Monday, September 24, 2012

Book Review: It's Not Summer Without You

I recently finished reading It's Not Summer Without You by Jenny Han.  I had been anxious to read this follow-up to The Summer I Turned Pretty and chafed at the delay while I waited for my library to order it for me.

To begin, this book definitely feels like what it is--the middle book of a trilogy.  Largely, I felt that it served as the link between the first book and the third.  I still enjoyed the book, but I didn't feel that it had the same magic as Han's debut book.

The book takes place during the summer after The Summer I Turned Pretty, although it includes plenty of flashbacks to the intervening year and even before.  After dating briefly, Conrad and Belly have broken up.  Even more devastatingly, Susannah has died.  Now it's Belly's first summer ever without a trip to the summer house.  She's stuck at home and isn't enjoying herself, in spite of her friend Taylor's best efforts.  But then Jeremiah calls, saying that Conrad has disappeared from school.  Jeremiah and Belly set out to find Conrad, and Belly finds herself caught between them.

The entire story takes place over the course of about three days, but as I said, it does include flashbacks.  One complaint that I had with this book is that Belly's current immature attitude and the flashback episodes don't make her relationship with Conrad seem very serious.  While I understand that she had loved him for her whole life, this book left me with the impression that their dating was casual at best.  So I understood that she was having a hard time getting over him, but I didn't really see why she expected him to think it was such a big deal.  More flashbacks explained this much better in the third book, We'll Always Have Summer.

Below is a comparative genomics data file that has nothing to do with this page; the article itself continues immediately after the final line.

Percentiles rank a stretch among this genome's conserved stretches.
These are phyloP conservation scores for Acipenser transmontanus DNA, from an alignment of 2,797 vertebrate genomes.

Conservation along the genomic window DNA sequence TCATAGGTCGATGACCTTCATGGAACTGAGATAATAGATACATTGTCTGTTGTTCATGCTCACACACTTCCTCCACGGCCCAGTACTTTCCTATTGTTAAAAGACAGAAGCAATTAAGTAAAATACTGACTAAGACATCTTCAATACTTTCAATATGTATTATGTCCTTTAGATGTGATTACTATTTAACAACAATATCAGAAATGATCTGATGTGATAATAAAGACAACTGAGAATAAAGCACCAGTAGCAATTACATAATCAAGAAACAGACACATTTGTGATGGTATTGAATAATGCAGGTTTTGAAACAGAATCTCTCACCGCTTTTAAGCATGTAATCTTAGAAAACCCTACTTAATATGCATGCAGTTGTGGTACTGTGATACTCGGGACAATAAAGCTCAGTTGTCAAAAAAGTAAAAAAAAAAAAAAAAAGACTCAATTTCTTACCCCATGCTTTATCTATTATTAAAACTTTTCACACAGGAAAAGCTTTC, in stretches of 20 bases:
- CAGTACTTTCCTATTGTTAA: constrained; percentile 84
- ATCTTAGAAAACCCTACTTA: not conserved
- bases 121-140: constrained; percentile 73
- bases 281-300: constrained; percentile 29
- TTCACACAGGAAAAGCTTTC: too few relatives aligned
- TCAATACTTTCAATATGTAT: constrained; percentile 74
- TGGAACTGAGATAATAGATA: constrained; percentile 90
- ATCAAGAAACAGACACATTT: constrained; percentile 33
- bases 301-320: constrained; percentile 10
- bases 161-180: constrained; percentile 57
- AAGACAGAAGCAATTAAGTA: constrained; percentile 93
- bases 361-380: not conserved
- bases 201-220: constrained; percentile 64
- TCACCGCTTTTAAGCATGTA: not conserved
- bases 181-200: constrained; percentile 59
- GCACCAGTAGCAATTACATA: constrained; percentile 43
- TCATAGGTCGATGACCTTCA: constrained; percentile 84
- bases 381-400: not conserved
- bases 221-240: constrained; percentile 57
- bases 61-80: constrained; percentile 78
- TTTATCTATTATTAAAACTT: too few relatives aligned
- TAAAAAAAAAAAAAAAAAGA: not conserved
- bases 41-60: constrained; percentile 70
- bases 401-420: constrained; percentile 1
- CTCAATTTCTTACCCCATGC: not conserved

My other complaint is that in this book, Jeremiah is painted as pretty much perfect.  He's a loyal friend in the first book, but here he seems to have no faults whatsoever.  Clearly the author is trying to establish him as a better choice for Belly than his brother--which, for the record, I do think he is.  But he was just portrayed as so all-around perfect that I had a hard time believing in him as a character.

Overall, a quick read and a nice story, but definitely the weak link of this trilogy.

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